The 2018 ASH Annual Meeting in San Diego marked the debut of ASH-a-Palooza, the reimagined Trainee Day. This new educational experience offers a relaxed, open learning environment for trainees with multiple opportunities for micro learning. Here, Marquita Nelson, MD, chair of the ASH Trainee Council, gives us an inside look at what’s in store for this year’s event.
This is the second year of ASH-a-Palooza. What did the Trainee Council learn from last year’s event?
We learned a lot from last year’s experience at Petco Park in San Diego. We weren’t sure how many people to expect but got an overwhelming response. We had tickets for 500 trainees on a first-come, first-served basis, but more than 900 trainees showed up. We underestimated how excited people were about ASH-a-Palooza. So, it was a pleasant surprise, but we realized that we needed to make room for all the trainees who wanted to participate.
When we planned this year’s ASH-a-Palooza, we made sure to choose a venue that could hold more trainees, the ASH staff, and the volunteer faculty members. This year’s event will be held at Topgolf in Orlando, which has a much larger capacity.
What changes to the programming can attendees expect?
Last year, we asked attendees to complete surveys after the event and the response was overwhelmingly positive, but we took the feedback – good and bad – and tweaked the schedule accordingly. That means bringing back some of the most well-received speakers and topics, including Rayne Rouce, MD, from Texas Children’s Hospital’s Bone Marrow Transplant/Stem Cell Transplant Program, to give the welcome address again. She was amazing and got everyone energized at last year’s ASH-a-Palooza.
We also implemented some changes based on comments from attendees, like providing headsets with volume control and reducing the number of Blood Drops (5-minute rapid-fire talks, each presented twice) from four rounds to three. People were very interested in the Blood Drops, but they felt like they weren’t able to attend as many as they wanted to. To help with that, the presentations will be available on hematology.org.
In planning this year’s event, the Trainee Council and the Committee on Training also included more PhD-focused content than in the previous year. Now, we have a whole mentoring session for trainees interested in a PhD career, as well as some PhD topics in Blood Drops. We want to ensure that ASH-a-Palooza reaches all trainees, not just those in the clinical world.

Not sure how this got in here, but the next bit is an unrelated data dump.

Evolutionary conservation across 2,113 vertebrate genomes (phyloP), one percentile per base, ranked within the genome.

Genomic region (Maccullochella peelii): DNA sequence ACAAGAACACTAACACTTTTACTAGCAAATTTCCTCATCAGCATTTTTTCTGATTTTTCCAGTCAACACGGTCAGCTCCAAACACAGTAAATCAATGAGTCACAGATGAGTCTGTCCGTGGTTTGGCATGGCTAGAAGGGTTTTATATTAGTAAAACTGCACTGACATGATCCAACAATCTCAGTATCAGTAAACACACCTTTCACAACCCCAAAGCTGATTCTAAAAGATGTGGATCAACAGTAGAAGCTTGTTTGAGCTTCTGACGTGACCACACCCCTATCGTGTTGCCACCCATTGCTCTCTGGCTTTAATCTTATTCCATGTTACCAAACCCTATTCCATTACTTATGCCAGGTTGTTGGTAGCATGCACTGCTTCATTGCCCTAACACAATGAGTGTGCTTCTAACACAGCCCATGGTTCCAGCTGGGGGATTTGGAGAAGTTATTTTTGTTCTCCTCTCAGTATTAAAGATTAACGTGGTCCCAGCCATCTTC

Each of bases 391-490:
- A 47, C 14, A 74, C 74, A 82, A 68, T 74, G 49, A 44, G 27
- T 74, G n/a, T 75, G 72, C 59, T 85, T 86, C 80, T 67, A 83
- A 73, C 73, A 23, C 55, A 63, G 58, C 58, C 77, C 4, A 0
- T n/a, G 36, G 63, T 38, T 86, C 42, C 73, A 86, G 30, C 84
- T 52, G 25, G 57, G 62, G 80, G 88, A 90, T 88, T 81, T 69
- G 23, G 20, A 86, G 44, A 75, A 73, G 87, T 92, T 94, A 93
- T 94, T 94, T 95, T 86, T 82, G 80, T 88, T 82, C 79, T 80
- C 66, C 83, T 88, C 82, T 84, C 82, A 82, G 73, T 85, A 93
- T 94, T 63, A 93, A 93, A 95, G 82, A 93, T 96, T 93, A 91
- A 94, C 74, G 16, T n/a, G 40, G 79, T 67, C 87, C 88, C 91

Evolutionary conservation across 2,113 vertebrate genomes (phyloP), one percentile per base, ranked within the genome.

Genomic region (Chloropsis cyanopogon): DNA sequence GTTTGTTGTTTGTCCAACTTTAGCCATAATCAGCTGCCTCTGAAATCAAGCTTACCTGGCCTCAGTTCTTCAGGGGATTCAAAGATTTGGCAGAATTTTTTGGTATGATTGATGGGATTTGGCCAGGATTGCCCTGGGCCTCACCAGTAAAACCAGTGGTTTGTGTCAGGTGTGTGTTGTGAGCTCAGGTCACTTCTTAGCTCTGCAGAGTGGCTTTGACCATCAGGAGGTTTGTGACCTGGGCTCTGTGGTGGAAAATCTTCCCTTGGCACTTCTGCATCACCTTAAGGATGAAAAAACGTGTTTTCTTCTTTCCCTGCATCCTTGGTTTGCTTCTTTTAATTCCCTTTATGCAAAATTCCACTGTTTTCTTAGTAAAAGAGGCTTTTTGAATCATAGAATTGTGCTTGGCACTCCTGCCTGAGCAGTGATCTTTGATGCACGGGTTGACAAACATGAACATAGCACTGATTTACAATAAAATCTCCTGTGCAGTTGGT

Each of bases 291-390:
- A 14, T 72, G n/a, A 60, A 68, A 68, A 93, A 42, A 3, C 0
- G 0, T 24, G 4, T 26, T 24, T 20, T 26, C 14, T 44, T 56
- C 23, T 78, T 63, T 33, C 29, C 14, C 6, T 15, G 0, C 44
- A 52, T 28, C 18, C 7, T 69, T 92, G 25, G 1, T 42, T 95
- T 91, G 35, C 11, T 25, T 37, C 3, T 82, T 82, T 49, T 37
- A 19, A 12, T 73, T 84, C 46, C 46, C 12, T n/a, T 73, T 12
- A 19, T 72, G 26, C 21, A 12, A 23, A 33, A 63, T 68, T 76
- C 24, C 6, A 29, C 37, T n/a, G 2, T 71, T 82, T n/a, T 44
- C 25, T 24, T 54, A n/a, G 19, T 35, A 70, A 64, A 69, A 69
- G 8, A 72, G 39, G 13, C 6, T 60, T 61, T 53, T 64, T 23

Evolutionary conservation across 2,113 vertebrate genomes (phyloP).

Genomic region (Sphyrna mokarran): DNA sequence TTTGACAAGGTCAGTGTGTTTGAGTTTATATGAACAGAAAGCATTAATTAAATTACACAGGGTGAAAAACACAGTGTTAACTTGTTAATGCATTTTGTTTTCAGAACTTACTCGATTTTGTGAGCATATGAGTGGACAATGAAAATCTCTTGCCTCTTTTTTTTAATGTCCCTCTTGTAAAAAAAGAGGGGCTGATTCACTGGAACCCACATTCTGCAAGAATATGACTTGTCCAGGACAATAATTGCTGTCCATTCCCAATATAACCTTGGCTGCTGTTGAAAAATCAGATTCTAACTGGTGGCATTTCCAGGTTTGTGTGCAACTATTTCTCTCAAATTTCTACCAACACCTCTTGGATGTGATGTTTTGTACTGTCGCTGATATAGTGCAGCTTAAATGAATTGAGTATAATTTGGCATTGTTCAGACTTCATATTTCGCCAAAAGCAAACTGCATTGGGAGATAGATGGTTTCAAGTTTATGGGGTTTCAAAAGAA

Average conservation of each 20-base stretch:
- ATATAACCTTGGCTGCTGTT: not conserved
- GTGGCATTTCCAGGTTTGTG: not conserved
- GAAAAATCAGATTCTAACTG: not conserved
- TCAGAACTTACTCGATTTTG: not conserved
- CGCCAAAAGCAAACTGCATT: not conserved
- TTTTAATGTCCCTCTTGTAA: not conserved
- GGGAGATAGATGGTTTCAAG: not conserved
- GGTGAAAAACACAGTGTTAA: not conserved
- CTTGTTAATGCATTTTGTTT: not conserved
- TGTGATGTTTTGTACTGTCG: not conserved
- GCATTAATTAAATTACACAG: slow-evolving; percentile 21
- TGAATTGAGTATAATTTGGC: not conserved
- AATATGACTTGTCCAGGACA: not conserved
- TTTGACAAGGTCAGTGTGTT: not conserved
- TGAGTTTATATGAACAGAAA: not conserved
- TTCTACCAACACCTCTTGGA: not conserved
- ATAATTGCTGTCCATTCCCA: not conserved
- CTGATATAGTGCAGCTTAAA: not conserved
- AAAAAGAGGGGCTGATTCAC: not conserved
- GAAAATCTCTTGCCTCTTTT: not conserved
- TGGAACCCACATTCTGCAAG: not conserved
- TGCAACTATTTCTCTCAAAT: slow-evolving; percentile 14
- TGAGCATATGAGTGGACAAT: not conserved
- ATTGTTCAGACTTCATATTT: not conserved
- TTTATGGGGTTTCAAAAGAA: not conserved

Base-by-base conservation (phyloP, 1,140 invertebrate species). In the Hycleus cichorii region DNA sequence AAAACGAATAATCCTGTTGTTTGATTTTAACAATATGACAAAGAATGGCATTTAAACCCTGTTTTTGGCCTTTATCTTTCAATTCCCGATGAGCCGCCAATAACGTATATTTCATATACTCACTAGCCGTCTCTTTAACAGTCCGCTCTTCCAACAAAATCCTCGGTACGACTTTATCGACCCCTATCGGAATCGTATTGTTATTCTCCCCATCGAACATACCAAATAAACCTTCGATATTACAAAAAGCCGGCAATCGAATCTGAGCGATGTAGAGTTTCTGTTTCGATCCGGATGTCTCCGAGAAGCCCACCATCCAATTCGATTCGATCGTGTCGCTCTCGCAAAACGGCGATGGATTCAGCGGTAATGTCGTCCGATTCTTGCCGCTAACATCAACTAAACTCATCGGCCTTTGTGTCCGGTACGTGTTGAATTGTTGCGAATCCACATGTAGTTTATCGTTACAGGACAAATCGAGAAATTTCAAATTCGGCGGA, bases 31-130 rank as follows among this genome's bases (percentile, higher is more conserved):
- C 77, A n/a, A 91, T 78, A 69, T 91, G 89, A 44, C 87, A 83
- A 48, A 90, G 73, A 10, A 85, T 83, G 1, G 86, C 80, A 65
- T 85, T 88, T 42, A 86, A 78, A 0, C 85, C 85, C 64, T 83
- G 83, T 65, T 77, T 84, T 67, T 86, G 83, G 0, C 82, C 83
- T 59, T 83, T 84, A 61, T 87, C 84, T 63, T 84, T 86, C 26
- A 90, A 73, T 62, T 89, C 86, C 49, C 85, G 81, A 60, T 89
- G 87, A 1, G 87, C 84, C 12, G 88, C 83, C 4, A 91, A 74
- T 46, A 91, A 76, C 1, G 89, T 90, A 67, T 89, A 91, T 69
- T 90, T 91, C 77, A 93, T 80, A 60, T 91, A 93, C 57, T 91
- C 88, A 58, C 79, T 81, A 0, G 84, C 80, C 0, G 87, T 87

Plus, we’ve added golf! I think it provides even more opportunities for networking and talking with your peers because the game breaks down barriers. Any anxiety or apprehension melts away because we’re all just there to have a good time, learn a lot, and enjoy the experience. We made some good changes this year. I’m excited to see how things play out.
What opportunities are available for networking and learning at ASH-a-Palooza?
This event is unique in that it gives trainees an opportunity to have meaningful interactions with experts in their chosen field. The faculty members who volunteer for ASH-a-Palooza are accessible, engaging, and personable. They want to talk with trainees.
We also have a specific mentoring program called Blood Buddies, where experts in eight categories – ranging from adult clinical malignant hematology to PhD careers to quality improvement – will be available to offer one-on-one advice for trainees. ASH-a-Palooza allows for intimate conversations with people you may have admired from afar, but whom you ordinarily might not be able to interact with at a large meeting like the ASH annual meeting. Also, it’s a setting where there’s no pressure. It’s not an anxiety-provoking atmosphere; it’s a welcoming environment where everyone wants to help trainees.
What sessions or talks are you most excited for?
There are three ASH Talks this year, which are 10-minute talks that speakers will present from the Topgolf driving range. In the first, Shauna Whisenton, manager of patient engagement for the ASH Research Collaborative, whose own sickle cell disease (SCD) was cured by transplant, will speak about her experience; in the second, Marc Kahn, MD, MBA, will discuss negotiation, which is super important for those of us who are looking for jobs right now; and in the third, Lillian Sung, MD, PhD, a pediatric hematologist at SickKids in Toronto, will talk about her journey. I’m excited to hear how Dr. Sung started as a trainee and got to where she is now, so that maybe I can emulate that path.
ASH-a-Palooza is an excellent display of all that ASH has to offer for trainees, so we’ve also added some new Blood Drops focused on ASH awards, such as the ASH Minority Medical Student Award and the ASH Physician-Scientist Career Development Award, and ASH initiatives like the Medical Educators Institute.